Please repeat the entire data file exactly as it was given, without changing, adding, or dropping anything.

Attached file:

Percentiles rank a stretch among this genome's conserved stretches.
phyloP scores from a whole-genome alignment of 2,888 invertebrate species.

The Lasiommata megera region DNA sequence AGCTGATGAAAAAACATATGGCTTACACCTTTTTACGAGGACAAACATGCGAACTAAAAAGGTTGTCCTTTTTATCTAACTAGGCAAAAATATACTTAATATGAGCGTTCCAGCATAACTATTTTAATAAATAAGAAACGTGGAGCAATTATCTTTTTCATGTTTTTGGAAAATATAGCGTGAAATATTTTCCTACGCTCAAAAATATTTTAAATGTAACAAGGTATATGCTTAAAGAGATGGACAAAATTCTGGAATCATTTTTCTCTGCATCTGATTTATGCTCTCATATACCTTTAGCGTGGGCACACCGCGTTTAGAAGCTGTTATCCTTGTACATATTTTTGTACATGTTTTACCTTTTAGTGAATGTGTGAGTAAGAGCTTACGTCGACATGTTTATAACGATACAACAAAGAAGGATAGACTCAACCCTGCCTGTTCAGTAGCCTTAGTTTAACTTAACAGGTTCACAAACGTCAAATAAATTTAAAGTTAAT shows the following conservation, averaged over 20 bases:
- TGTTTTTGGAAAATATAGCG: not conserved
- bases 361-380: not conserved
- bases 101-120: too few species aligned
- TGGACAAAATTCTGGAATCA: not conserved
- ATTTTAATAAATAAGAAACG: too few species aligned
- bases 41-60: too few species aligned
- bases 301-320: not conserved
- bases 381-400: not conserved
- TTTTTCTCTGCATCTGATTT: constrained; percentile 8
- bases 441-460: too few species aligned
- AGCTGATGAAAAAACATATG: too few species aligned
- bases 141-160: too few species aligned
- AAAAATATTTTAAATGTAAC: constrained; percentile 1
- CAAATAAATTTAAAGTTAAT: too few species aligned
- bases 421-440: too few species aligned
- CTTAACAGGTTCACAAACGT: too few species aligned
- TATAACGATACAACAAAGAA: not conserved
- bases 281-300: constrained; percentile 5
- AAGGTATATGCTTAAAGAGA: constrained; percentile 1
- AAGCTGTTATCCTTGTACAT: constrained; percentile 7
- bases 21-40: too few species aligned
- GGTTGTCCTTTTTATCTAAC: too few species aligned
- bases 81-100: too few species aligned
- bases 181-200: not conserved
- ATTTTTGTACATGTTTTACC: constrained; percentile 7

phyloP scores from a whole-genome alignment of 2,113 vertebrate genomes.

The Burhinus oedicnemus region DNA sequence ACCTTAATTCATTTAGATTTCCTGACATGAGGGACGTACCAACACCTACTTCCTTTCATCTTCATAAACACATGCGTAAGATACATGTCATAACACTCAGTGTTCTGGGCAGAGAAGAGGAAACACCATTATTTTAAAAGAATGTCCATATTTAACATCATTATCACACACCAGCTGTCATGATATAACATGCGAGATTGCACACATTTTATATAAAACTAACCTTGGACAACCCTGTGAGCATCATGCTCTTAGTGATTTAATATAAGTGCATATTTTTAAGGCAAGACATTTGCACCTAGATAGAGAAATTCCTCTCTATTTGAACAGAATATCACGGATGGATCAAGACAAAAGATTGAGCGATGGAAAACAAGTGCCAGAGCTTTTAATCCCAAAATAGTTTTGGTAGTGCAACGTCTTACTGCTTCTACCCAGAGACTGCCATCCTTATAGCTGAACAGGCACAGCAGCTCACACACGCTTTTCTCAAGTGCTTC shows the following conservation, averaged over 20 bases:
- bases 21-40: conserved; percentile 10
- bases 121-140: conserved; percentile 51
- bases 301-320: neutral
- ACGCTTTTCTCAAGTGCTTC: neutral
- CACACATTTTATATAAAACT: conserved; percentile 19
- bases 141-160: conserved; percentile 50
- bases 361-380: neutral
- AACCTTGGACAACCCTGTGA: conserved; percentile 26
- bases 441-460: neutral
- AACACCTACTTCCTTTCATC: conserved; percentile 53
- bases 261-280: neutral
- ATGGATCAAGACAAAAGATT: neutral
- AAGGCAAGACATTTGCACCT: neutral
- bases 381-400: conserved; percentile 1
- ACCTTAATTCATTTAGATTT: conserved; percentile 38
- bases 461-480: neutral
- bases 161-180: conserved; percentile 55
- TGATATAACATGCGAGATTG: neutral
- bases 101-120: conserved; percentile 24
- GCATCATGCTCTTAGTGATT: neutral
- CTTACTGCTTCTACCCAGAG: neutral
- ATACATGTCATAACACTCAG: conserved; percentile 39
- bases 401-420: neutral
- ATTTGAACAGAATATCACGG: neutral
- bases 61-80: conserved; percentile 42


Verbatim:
Percentiles rank a stretch among this genome's conserved stretches.
phyloP scores from a whole-genome alignment of 2,888 invertebrate species.

The Lasiommata megera region DNA sequence AGCTGATGAAAAAACATATGGCTTACACCTTTTTACGAGGACAAACATGCGAACTAAAAAGGTTGTCCTTTTTATCTAACTAGGCAAAAATATACTTAATATGAGCGTTCCAGCATAACTATTTTAATAAATAAGAAACGTGGAGCAATTATCTTTTTCATGTTTTTGGAAAATATAGCGTGAAATATTTTCCTACGCTCAAAAATATTTTAAATGTAACAAGGTATATGCTTAAAGAGATGGACAAAATTCTGGAATCATTTTTCTCTGCATCTGATTTATGCTCTCATATACCTTTAGCGTGGGCACACCGCGTTTAGAAGCTGTTATCCTTGTACATATTTTTGTACATGTTTTACCTTTTAGTGAATGTGTGAGTAAGAGCTTACGTCGACATGTTTATAACGATACAACAAAGAAGGATAGACTCAACCCTGCCTGTTCAGTAGCCTTAGTTTAACTTAACAGGTTCACAAACGTCAAATAAATTTAAAGTTAAT shows the following conservation, averaged over 20 bases:
- TGTTTTTGGAAAATATAGCG: not conserved
- bases 361-380: not conserved
- bases 101-120: too few species aligned
- TGGACAAAATTCTGGAATCA: not conserved
- ATTTTAATAAATAAGAAACG: too few species aligned
- bases 41-60: too few species aligned
- bases 301-320: not conserved
- bases 381-400: not conserved
- TTTTTCTCTGCATCTGATTT: constrained; percentile 8
- bases 441-460: too few species aligned
- AGCTGATGAAAAAACATATG: too few species aligned
- bases 141-160: too few species aligned
- AAAAATATTTTAAATGTAAC: constrained; percentile 1
- CAAATAAATTTAAAGTTAAT: too few species aligned
- bases 421-440: too few species aligned
- CTTAACAGGTTCACAAACGT: too few species aligned
- TATAACGATACAACAAAGAA: not conserved
- bases 281-300: constrained; percentile 5
- AAGGTATATGCTTAAAGAGA: constrained; percentile 1
- AAGCTGTTATCCTTGTACAT: constrained; percentile 7
- bases 21-40: too few species aligned
- GGTTGTCCTTTTTATCTAAC: too few species aligned
- bases 81-100: too few species aligned
- bases 181-200: not conserved
- ATTTTTGTACATGTTTTACC: constrained; percentile 7

phyloP scores from a whole-genome alignment of 2,113 vertebrate genomes.

The Burhinus oedicnemus region DNA sequence ACCTTAATTCATTTAGATTTCCTGACATGAGGGACGTACCAACACCTACTTCCTTTCATCTTCATAAACACATGCGTAAGATACATGTCATAACACTCAGTGTTCTGGGCAGAGAAGAGGAAACACCATTATTTTAAAAGAATGTCCATATTTAACATCATTATCACACACCAGCTGTCATGATATAACATGCGAGATTGCACACATTTTATATAAAACTAACCTTGGACAACCCTGTGAGCATCATGCTCTTAGTGATTTAATATAAGTGCATATTTTTAAGGCAAGACATTTGCACCTAGATAGAGAAATTCCTCTCTATTTGAACAGAATATCACGGATGGATCAAGACAAAAGATTGAGCGATGGAAAACAAGTGCCAGAGCTTTTAATCCCAAAATAGTTTTGGTAGTGCAACGTCTTACTGCTTCTACCCAGAGACTGCCATCCTTATAGCTGAACAGGCACAGCAGCTCACACACGCTTTTCTCAAGTGCTTC shows the following conservation, averaged over 20 bases:
- bases 21-40: conserved; percentile 10
- bases 121-140: conserved; percentile 51
- bases 301-320: neutral
- ACGCTTTTCTCAAGTGCTTC: neutral
- CACACATTTTATATAAAACT: conserved; percentile 19
- bases 141-160: conserved; percentile 50
- bases 361-380: neutral
- AACCTTGGACAACCCTGTGA: conserved; percentile 26
- bases 441-460: neutral
- AACACCTACTTCCTTTCATC: conserved; percentile 53
- bases 261-280: neutral
- ATGGATCAAGACAAAAGATT: neutral
- AAGGCAAGACATTTGCACCT: neutral
- bases 381-400: conserved; percentile 1
- ACCTTAATTCATTTAGATTT: conserved; percentile 38
- bases 461-480: neutral
- bases 161-180: conserved; percentile 55
- TGATATAACATGCGAGATTG: neutral
- bases 101-120: conserved; percentile 24
- GCATCATGCTCTTAGTGATT: neutral
- CTTACTGCTTCTACCCAGAG: neutral
- ATACATGTCATAACACTCAG: conserved; percentile 39
- bases 401-420: neutral
- ATTTGAACAGAATATCACGG: neutral
- bases 61-80: conserved; percentile 42